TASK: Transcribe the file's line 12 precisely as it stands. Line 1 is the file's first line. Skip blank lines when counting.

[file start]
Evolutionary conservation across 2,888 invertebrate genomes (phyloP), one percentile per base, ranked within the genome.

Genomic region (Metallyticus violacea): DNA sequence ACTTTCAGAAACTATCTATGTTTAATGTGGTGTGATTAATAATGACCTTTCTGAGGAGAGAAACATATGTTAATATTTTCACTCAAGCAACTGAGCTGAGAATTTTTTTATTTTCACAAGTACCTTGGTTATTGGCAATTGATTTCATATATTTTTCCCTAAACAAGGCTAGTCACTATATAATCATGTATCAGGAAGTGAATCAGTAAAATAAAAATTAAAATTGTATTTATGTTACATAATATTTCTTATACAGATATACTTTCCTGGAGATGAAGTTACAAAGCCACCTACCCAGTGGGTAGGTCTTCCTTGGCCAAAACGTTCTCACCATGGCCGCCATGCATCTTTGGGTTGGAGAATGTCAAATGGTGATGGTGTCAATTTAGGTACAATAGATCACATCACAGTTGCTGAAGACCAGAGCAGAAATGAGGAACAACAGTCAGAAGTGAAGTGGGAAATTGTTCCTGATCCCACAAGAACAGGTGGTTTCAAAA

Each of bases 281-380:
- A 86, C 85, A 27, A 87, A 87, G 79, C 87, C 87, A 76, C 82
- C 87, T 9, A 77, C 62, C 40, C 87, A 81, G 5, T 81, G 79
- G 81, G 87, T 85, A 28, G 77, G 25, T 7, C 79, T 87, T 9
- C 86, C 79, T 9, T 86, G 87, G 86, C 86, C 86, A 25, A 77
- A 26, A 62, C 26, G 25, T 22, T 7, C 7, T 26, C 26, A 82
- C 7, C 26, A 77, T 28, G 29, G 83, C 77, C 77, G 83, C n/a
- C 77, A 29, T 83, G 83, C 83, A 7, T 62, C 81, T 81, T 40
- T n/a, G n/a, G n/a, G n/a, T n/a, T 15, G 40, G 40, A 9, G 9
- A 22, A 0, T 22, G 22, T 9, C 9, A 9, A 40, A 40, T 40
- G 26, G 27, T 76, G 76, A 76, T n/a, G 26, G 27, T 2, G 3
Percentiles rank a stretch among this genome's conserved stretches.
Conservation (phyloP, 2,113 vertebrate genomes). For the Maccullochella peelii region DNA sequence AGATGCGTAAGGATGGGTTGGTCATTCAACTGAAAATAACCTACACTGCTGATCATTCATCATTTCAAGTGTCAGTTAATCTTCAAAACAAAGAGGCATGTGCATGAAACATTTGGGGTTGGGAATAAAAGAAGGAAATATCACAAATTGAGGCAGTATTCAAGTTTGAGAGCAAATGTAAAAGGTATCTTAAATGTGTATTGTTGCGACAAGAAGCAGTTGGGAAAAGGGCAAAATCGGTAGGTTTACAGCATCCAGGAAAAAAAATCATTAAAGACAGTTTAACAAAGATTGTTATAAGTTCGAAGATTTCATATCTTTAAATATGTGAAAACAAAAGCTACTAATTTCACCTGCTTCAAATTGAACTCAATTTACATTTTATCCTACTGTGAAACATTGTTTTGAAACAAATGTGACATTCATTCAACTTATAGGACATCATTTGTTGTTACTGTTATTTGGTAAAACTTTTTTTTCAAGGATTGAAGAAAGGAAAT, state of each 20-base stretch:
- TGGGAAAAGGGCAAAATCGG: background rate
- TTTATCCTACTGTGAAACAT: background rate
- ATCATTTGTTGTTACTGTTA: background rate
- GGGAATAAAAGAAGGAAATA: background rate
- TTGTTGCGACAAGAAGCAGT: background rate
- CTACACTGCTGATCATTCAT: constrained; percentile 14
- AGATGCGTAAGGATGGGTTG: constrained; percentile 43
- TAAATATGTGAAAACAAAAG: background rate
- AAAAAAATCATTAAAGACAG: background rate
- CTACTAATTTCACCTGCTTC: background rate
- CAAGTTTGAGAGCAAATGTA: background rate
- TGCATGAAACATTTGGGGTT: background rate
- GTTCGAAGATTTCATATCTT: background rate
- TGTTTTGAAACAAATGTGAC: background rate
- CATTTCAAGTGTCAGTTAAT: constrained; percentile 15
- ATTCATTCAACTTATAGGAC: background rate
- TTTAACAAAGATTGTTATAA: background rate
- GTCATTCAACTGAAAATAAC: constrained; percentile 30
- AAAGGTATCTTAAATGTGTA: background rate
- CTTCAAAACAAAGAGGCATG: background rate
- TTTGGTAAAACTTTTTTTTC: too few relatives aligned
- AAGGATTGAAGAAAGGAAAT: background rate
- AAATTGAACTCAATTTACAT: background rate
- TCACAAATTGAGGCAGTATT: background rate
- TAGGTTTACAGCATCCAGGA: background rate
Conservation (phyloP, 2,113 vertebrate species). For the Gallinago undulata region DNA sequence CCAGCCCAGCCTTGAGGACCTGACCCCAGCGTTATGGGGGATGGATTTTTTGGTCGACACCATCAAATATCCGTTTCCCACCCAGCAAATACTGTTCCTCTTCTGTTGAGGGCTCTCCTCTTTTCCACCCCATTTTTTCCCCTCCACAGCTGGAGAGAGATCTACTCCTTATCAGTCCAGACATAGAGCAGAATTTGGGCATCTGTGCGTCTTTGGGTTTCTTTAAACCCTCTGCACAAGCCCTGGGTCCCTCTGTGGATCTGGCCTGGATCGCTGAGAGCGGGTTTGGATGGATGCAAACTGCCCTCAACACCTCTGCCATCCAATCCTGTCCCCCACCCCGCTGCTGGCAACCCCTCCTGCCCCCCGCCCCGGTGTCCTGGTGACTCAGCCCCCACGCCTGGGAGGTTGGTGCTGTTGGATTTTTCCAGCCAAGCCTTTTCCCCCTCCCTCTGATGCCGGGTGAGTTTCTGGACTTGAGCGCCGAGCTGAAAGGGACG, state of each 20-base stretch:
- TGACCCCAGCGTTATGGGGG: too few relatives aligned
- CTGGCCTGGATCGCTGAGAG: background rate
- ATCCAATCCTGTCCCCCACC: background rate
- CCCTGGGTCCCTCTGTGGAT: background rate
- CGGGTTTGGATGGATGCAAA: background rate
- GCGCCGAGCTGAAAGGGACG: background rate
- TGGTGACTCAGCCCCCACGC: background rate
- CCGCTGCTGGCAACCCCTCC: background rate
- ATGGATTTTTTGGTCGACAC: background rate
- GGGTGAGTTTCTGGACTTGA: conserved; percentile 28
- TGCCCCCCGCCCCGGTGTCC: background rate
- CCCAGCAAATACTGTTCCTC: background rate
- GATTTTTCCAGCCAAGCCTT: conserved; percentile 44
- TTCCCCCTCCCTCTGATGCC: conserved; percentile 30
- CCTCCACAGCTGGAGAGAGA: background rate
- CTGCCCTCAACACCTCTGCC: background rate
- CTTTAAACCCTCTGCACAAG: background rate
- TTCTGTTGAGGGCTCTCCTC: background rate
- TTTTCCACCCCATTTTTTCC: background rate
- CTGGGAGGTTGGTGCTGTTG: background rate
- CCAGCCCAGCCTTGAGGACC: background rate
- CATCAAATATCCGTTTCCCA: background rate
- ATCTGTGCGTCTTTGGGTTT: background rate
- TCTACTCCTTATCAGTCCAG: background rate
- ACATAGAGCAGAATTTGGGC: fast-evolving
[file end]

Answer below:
- A 22, A 0, T 22, G 22, T 9, C 9, A 9, A 40, A 40, T 40